“The African Americans: Many Rivers to Cross” is a 2013 documentary presented and written by Henry Louis Gates Jr. which tells the history of Black people in America. Over six episodes, Gates and other historians relate the events and experiences that shaped the lives of Black people. It ventures back to Africa before the first slaves landed on the shores of the Americas up to the present of a few years ago. In some regards, the documentary is like a visual companion piece to Before the Mayflower.
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“Sugar” by Bernice McFadden is the story of a world-weary prostitute who moves to a small town in Arkansas and forms an unlikely and transformational friendship with her neighbor. Sugar Lacey arrives in Bigelow, Arkansas looking for, if not change, then a break from her life. Strutting into town sporting makeup, wigs, high heels, and vibrant big city clothing makes the local women uncomfortable with Sugar’s presence. But one woman, Pearl Taylor, makes it her duty to befriend Sugar when she moves into the house next door.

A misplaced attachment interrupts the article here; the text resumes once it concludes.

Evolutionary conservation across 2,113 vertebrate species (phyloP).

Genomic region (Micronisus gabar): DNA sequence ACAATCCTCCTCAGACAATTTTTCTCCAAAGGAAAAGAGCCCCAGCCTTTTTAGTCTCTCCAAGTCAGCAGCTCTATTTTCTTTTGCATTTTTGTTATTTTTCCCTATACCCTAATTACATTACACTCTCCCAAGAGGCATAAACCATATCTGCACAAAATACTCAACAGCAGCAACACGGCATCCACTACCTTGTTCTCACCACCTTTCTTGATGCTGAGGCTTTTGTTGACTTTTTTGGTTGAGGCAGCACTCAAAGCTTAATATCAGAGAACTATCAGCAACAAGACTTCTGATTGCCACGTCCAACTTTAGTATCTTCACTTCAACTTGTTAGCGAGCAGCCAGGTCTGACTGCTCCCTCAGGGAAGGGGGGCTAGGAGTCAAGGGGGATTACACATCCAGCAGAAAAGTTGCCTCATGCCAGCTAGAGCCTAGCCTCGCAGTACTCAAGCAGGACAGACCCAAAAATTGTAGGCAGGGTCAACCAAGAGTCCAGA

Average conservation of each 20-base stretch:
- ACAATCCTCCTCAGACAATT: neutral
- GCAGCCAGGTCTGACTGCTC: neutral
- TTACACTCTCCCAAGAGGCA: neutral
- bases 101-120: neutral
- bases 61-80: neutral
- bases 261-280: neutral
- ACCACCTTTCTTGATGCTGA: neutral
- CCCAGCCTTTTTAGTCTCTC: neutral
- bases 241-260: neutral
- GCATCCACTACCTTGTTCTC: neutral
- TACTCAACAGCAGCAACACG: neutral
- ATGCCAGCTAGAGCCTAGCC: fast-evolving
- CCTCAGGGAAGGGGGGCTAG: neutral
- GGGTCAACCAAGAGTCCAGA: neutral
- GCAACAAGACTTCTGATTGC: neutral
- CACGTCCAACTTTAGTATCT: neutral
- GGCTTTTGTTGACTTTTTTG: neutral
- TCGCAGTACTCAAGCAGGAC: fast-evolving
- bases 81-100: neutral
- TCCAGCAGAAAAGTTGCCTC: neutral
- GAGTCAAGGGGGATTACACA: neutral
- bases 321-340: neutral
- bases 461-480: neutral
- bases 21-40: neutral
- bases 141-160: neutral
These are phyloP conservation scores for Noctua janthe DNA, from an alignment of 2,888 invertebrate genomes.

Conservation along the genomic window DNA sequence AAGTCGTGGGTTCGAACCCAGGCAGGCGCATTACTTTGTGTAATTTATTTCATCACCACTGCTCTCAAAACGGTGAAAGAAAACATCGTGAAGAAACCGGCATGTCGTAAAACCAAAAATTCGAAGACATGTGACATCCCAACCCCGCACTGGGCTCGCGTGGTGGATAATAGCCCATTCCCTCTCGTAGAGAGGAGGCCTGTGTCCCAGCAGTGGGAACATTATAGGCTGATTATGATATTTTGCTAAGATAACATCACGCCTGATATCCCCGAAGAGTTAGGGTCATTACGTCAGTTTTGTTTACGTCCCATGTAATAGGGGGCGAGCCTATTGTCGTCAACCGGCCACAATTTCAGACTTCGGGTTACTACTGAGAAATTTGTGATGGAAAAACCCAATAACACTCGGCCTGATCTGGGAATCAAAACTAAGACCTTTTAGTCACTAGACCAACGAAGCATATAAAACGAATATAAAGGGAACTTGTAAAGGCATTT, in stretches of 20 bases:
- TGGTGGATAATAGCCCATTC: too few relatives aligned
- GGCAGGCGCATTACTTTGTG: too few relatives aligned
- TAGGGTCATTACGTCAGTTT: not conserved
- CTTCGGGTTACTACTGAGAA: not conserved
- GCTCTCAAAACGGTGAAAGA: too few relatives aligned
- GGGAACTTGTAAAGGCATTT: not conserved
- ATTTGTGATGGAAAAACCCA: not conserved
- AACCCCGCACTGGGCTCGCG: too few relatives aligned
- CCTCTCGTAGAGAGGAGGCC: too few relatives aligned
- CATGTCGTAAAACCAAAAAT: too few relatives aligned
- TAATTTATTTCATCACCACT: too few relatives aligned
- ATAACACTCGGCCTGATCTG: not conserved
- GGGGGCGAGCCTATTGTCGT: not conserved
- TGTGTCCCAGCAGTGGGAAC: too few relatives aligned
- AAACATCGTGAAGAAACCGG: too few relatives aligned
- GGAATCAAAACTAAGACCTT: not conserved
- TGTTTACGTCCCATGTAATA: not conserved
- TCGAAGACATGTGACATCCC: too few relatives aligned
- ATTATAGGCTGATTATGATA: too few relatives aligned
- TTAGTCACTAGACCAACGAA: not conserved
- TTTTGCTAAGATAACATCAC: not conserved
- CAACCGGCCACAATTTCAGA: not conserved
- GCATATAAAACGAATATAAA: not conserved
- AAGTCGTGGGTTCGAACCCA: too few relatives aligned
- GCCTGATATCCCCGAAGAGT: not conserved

If you’re interested in learning about a chemist who synthesized medications from plants used to treat glaucoma and rheumatoid arthritis then my Percy Lavon Julian Black History Short is for you.
“A Raisin in the Sun” is a 1961 film adapted from Lorraine Hansberry’s 1959 play about the fictional Younger family. The Youngers are a Black family living on Chicago’s Southside and thus far their dreams of a better life have been held in check by poverty and racism. As the family’s matriarch awaits a possibly life-changing insurance check resulting from her husband’s death, her son and daughter have hopes of using the money to pursue their dreams. The story follows the lives of the Youngers for a few weeks and explores their current lives versus their aspirations.